• Megalomania says:

      You’re forgetting that the amount they’ll pay is capped by the FAA regulations regarding non-voluntary bumps; if no one will get bumped voluntarily for less than $7,000, they’ll choose someone as a non-voluntary sacrifice and pay them the $500 or whatever.

      • bror says:

        So, that’s great?!? Delta would still have to bump people, but involuntarily and pay much more and in the current system? I really can’t see what wrong with this setup- isn’t your main preference to actually get on the plane?

        • Murph1908 says:

          Except as I suggested above, putting in a value might target you for the involuntary bump at the cap. By saying you are willing to be bumped for a price, you might be the first picked for an involuntary under the assumption that you can accomodate a later flight.

  12. hypochondriac says:

    Travel voucher? Didn’t you used to get cash for getting bumped?

    • Liam Kinkaid says:

      Voluntary bumps (like this one) are almost always paid in travel vouchers because it’s cheaper for the airline that way. Involuntary bumps, which happen when the flight is oversold and not enough people take the voluntary bumps, are supposed to be paid in cash (check) by the airline. I believe the amounts are mandated by the FAA.

  13. larrymac thinks testing should have occurred says:

    I wonder if they still consider other factors, such as how easy it is to get the bumpee to their final destination, or if they’ll need to supply a hotel voucher too. Say I’m flying from Richmond to Louisville, and John Doe is flying from Richmond to Chicago. The flight we’re both on has a connection in Cleveland, but I can only get to Lousiville via that connection, while John can get to Chicago on any number of other flights, maybe even a direct flight that leaves in an hour. If I bid $200, and John bids $250, the airline might still come out ahead if they bump John.

  14. Liam Kinkaid says:

    There’s not a lot of info at the original article, but I’m willing to bet that when you check in, the kiosk tells you that your flight may be oversold and asks if you’d be willing to volunteer. Continental does it like this at the kiosks, but doesn’t get into the bidding. With Delta, if you choose to volunteer, they take your bid and let you know at the gate. Your bid is only an offer, so if everyone puts in $10K as their offer, Delta won’t accept any of them. This constitutes a refusal of current offers. Then they’ll offer voluntary bumps at the gate starting at the lowest figure they think they can sell. They continue upping the price until they have the correct number of volunteers or they get near (or slightly over) the amount an involuntary bump would cost. Then they go by whatever criteria they have in place for choosing who to involuntarily bump.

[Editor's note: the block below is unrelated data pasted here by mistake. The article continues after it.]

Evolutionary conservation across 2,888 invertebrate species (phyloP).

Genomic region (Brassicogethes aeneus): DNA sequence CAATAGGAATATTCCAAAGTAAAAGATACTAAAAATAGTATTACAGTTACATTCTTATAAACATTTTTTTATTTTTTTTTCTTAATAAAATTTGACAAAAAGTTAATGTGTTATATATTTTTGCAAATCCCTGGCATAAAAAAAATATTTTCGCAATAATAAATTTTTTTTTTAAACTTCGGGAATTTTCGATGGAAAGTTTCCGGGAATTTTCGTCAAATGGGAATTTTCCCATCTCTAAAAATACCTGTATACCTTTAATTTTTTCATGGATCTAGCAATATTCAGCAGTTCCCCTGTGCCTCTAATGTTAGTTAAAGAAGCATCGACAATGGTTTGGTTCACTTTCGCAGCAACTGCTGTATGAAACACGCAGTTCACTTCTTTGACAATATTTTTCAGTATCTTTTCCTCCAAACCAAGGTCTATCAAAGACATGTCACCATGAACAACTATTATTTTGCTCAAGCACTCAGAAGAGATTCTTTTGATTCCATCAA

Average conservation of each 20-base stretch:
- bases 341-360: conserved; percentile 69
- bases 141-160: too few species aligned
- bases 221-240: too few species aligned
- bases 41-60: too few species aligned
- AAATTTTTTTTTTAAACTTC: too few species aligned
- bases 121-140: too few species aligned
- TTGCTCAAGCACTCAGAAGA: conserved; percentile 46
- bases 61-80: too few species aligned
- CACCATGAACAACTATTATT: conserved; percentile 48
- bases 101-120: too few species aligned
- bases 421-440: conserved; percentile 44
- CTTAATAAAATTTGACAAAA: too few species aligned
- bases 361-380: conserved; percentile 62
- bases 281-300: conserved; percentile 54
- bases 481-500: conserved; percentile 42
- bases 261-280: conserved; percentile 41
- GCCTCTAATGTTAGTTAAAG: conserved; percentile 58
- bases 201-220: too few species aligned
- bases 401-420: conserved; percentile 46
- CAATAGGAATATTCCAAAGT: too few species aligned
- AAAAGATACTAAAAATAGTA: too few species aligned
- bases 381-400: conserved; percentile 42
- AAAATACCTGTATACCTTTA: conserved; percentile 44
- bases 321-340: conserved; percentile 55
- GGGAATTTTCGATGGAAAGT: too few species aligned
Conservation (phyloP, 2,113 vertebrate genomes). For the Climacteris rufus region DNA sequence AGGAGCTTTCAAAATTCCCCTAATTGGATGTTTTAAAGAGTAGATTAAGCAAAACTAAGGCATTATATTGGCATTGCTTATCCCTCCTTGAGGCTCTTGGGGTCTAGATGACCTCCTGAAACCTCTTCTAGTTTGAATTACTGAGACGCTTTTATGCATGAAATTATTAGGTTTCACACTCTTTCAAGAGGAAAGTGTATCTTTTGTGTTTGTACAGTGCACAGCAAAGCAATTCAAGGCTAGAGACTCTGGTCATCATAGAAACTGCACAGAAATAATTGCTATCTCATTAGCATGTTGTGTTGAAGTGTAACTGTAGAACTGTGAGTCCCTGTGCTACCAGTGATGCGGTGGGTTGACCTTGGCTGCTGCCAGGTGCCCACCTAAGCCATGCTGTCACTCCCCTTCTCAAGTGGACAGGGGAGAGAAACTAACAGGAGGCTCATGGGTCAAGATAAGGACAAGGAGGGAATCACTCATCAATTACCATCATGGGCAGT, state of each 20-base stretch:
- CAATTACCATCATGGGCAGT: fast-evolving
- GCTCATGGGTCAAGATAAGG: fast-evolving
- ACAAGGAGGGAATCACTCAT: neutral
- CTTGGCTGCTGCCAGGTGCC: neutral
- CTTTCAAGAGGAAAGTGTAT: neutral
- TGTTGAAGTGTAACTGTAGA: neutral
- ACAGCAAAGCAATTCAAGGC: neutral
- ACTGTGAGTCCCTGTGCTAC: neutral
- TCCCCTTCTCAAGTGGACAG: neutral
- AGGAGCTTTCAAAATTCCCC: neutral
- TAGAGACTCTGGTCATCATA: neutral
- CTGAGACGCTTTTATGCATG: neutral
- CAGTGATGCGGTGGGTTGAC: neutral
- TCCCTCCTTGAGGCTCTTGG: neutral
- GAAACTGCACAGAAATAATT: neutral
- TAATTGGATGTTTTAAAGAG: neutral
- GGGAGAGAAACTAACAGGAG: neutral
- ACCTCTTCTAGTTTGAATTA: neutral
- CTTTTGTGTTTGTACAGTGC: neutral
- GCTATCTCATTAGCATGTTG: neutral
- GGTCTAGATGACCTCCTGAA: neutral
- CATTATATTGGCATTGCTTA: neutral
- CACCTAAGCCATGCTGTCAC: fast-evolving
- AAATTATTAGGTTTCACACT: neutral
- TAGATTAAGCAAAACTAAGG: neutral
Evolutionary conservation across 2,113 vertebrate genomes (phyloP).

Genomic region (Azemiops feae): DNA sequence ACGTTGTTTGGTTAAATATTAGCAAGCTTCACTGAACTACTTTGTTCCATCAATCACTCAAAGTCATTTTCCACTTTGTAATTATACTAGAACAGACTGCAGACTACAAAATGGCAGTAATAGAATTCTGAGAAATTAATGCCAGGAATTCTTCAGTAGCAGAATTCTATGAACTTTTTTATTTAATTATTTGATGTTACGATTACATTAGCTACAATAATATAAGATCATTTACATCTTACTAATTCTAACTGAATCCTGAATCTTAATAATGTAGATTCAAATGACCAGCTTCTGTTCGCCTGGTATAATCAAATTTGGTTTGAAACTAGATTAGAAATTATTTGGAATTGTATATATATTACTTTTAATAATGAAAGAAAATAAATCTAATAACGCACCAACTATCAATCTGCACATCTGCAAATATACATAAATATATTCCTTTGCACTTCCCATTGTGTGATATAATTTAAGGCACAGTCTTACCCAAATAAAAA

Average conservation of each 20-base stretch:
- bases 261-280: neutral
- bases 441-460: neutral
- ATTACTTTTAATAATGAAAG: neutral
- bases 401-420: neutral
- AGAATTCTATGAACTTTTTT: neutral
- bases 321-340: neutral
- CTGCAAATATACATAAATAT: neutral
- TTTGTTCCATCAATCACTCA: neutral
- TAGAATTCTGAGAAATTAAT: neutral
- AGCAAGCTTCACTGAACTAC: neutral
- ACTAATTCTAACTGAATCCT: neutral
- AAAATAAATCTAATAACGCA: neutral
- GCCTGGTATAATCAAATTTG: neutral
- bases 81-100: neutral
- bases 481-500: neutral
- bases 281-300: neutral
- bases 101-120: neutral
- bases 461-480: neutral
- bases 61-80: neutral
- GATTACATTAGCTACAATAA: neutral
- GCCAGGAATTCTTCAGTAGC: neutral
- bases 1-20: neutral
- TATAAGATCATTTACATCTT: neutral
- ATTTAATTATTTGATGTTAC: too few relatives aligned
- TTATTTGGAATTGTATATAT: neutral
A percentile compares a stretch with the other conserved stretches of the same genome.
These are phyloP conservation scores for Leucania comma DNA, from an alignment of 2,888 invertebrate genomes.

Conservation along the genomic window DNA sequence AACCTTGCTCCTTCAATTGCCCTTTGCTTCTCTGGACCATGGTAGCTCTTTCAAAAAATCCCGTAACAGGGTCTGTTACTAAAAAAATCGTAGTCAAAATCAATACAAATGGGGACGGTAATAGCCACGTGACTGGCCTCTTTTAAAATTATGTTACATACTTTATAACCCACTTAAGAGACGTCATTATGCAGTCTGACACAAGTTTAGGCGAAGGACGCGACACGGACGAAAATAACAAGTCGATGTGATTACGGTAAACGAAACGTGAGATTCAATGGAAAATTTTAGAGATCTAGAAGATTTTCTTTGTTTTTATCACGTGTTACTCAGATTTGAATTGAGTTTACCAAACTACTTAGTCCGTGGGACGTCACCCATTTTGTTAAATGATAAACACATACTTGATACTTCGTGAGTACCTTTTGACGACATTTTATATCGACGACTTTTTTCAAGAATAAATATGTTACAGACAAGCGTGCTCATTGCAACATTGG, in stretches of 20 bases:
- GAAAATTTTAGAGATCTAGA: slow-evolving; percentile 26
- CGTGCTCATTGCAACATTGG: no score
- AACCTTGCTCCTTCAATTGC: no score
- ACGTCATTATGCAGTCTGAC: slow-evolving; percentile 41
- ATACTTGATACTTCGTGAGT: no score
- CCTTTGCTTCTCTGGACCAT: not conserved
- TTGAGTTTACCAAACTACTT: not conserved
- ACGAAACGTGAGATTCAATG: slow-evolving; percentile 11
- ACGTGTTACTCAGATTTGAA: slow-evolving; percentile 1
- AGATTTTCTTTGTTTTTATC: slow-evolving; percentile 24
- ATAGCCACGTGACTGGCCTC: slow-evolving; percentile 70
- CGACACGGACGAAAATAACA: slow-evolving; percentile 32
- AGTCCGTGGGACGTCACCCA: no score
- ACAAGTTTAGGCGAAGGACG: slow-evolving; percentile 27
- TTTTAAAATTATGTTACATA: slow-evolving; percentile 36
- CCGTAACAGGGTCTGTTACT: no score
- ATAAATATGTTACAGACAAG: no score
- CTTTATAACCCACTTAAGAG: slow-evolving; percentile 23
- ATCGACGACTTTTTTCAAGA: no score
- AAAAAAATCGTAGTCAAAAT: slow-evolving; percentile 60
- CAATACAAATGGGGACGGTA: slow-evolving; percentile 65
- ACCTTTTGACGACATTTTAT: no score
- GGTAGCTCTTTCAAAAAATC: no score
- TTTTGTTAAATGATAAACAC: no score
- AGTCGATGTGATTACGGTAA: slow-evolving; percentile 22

With the exception of the bidding at the kiosk, I’m pretty sure this is SOP for just about all airlines when dealing with an overbooked situation.

  15. rahntwo says:

    Can I bid a drawing of a spider?

  16. udesigns says:

    JetBlue does not overbook flights. Yet another reason I choose them over anyone else.

  17. c152driver says:

    This is a pretty ingenious idea on Delta’s part, but the devil might be in the details.

    When is the next available flight? I’ve seen cases where they’re looking for volunteers and the next open seat isn’t until the following afternoon. In that case, I’d need to bid a lot higher. I don’t imagine the kiosk displays that information. If I bid a relatively low amount and later find out I won’t be able to leave until the following day with an unexpected connection in North Upchuck, will I be held to my bid?